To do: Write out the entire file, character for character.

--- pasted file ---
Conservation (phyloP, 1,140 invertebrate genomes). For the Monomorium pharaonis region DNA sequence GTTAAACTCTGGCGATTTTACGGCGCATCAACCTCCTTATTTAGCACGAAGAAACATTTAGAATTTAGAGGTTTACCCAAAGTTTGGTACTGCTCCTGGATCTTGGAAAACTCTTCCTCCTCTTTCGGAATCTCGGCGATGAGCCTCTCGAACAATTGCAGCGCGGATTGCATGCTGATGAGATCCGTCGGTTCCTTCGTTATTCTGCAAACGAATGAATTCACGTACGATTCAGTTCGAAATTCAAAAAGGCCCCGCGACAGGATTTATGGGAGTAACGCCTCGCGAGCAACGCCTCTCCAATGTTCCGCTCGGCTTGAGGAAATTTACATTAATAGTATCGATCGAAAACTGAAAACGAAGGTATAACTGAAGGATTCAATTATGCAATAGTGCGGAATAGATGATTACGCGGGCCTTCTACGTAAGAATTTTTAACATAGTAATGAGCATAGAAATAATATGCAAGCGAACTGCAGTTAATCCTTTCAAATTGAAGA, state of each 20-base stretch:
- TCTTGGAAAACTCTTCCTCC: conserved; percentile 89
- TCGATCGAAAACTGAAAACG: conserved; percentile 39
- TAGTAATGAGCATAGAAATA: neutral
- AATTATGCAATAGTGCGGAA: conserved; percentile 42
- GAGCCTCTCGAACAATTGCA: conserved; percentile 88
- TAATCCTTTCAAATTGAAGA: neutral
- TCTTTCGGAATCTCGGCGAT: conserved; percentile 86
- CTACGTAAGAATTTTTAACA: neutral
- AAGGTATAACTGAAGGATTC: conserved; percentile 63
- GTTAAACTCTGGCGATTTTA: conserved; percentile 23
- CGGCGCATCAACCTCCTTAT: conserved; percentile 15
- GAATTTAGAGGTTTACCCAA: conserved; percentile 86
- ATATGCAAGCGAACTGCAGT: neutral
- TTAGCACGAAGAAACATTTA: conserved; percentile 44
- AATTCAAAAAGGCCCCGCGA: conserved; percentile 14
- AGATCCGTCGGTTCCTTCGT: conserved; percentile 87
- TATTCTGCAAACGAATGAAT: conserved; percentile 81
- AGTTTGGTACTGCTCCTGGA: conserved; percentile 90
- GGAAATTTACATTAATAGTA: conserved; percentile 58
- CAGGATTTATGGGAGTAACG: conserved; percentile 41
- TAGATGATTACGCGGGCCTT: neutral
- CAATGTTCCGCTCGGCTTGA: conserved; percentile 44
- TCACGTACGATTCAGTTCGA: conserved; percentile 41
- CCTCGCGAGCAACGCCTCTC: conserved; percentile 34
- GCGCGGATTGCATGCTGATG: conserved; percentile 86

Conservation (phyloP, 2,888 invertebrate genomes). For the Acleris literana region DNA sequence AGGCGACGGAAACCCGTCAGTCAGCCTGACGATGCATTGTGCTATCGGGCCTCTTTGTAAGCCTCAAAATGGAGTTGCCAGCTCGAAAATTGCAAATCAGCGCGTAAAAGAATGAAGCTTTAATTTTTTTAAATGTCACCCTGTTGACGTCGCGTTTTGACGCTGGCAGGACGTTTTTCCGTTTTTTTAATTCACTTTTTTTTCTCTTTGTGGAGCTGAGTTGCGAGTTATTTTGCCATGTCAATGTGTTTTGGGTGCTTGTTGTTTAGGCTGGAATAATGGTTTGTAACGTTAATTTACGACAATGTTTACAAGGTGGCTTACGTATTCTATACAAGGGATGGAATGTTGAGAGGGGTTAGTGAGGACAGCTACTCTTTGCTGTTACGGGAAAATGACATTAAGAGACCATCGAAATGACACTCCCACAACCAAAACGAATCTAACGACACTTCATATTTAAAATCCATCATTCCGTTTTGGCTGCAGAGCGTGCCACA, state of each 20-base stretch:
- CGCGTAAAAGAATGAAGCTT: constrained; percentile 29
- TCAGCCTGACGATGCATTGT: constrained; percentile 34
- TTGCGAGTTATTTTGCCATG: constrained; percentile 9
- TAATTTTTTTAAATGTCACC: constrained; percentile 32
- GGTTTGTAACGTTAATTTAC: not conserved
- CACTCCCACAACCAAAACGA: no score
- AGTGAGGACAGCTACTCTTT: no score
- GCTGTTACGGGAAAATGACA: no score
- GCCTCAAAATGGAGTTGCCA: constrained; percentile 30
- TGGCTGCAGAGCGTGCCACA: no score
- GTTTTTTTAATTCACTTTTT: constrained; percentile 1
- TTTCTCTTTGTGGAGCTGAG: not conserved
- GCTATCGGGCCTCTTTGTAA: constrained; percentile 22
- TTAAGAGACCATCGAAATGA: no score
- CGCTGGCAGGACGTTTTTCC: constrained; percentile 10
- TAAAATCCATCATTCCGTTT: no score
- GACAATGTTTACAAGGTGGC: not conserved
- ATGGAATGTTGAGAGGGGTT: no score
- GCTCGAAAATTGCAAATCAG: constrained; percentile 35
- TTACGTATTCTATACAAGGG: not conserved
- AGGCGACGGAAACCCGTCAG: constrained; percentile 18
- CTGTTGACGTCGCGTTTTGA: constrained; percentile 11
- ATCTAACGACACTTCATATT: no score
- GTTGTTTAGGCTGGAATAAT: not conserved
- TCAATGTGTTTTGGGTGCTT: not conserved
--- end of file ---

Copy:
Conservation (phyloP, 1,140 invertebrate genomes). For the Monomorium pharaonis region DNA sequence GTTAAACTCTGGCGATTTTACGGCGCATCAACCTCCTTATTTAGCACGAAGAAACATTTAGAATTTAGAGGTTTACCCAAAGTTTGGTACTGCTCCTGGATCTTGGAAAACTCTTCCTCCTCTTTCGGAATCTCGGCGATGAGCCTCTCGAACAATTGCAGCGCGGATTGCATGCTGATGAGATCCGTCGGTTCCTTCGTTATTCTGCAAACGAATGAATTCACGTACGATTCAGTTCGAAATTCAAAAAGGCCCCGCGACAGGATTTATGGGAGTAACGCCTCGCGAGCAACGCCTCTCCAATGTTCCGCTCGGCTTGAGGAAATTTACATTAATAGTATCGATCGAAAACTGAAAACGAAGGTATAACTGAAGGATTCAATTATGCAATAGTGCGGAATAGATGATTACGCGGGCCTTCTACGTAAGAATTTTTAACATAGTAATGAGCATAGAAATAATATGCAAGCGAACTGCAGTTAATCCTTTCAAATTGAAGA, state of each 20-base stretch:
- TCTTGGAAAACTCTTCCTCC: conserved; percentile 89
- TCGATCGAAAACTGAAAACG: conserved; percentile 39
- TAGTAATGAGCATAGAAATA: neutral
- AATTATGCAATAGTGCGGAA: conserved; percentile 42
- GAGCCTCTCGAACAATTGCA: conserved; percentile 88
- TAATCCTTTCAAATTGAAGA: neutral
- TCTTTCGGAATCTCGGCGAT: conserved; percentile 86
- CTACGTAAGAATTTTTAACA: neutral
- AAGGTATAACTGAAGGATTC: conserved; percentile 63
- GTTAAACTCTGGCGATTTTA: conserved; percentile 23
- CGGCGCATCAACCTCCTTAT: conserved; percentile 15
- GAATTTAGAGGTTTACCCAA: conserved; percentile 86
- ATATGCAAGCGAACTGCAGT: neutral
- TTAGCACGAAGAAACATTTA: conserved; percentile 44
- AATTCAAAAAGGCCCCGCGA: conserved; percentile 14
- AGATCCGTCGGTTCCTTCGT: conserved; percentile 87
- TATTCTGCAAACGAATGAAT: conserved; percentile 81
- AGTTTGGTACTGCTCCTGGA: conserved; percentile 90
- GGAAATTTACATTAATAGTA: conserved; percentile 58
- CAGGATTTATGGGAGTAACG: conserved; percentile 41
- TAGATGATTACGCGGGCCTT: neutral
- CAATGTTCCGCTCGGCTTGA: conserved; percentile 44
- TCACGTACGATTCAGTTCGA: conserved; percentile 41
- CCTCGCGAGCAACGCCTCTC: conserved; percentile 34
- GCGCGGATTGCATGCTGATG: conserved; percentile 86

Conservation (phyloP, 2,888 invertebrate genomes). For the Acleris literana region DNA sequence AGGCGACGGAAACCCGTCAGTCAGCCTGACGATGCATTGTGCTATCGGGCCTCTTTGTAAGCCTCAAAATGGAGTTGCCAGCTCGAAAATTGCAAATCAGCGCGTAAAAGAATGAAGCTTTAATTTTTTTAAATGTCACCCTGTTGACGTCGCGTTTTGACGCTGGCAGGACGTTTTTCCGTTTTTTTAATTCACTTTTTTTTCTCTTTGTGGAGCTGAGTTGCGAGTTATTTTGCCATGTCAATGTGTTTTGGGTGCTTGTTGTTTAGGCTGGAATAATGGTTTGTAACGTTAATTTACGACAATGTTTACAAGGTGGCTTACGTATTCTATACAAGGGATGGAATGTTGAGAGGGGTTAGTGAGGACAGCTACTCTTTGCTGTTACGGGAAAATGACATTAAGAGACCATCGAAATGACACTCCCACAACCAAAACGAATCTAACGACACTTCATATTTAAAATCCATCATTCCGTTTTGGCTGCAGAGCGTGCCACA, state of each 20-base stretch:
- CGCGTAAAAGAATGAAGCTT: constrained; percentile 29
- TCAGCCTGACGATGCATTGT: constrained; percentile 34
- TTGCGAGTTATTTTGCCATG: constrained; percentile 9
- TAATTTTTTTAAATGTCACC: constrained; percentile 32
- GGTTTGTAACGTTAATTTAC: not conserved
- CACTCCCACAACCAAAACGA: no score
- AGTGAGGACAGCTACTCTTT: no score
- GCTGTTACGGGAAAATGACA: no score
- GCCTCAAAATGGAGTTGCCA: constrained; percentile 30
- TGGCTGCAGAGCGTGCCACA: no score
- GTTTTTTTAATTCACTTTTT: constrained; percentile 1
- TTTCTCTTTGTGGAGCTGAG: not conserved
- GCTATCGGGCCTCTTTGTAA: constrained; percentile 22
- TTAAGAGACCATCGAAATGA: no score
- CGCTGGCAGGACGTTTTTCC: constrained; percentile 10
- TAAAATCCATCATTCCGTTT: no score
- GACAATGTTTACAAGGTGGC: not conserved
- ATGGAATGTTGAGAGGGGTT: no score
- GCTCGAAAATTGCAAATCAG: constrained; percentile 35
- TTACGTATTCTATACAAGGG: not conserved
- AGGCGACGGAAACCCGTCAG: constrained; percentile 18
- CTGTTGACGTCGCGTTTTGA: constrained; percentile 11
- ATCTAACGACACTTCATATT: no score
- GTTGTTTAGGCTGGAATAAT: not conserved
- TCAATGTGTTTTGGGTGCTT: not conserved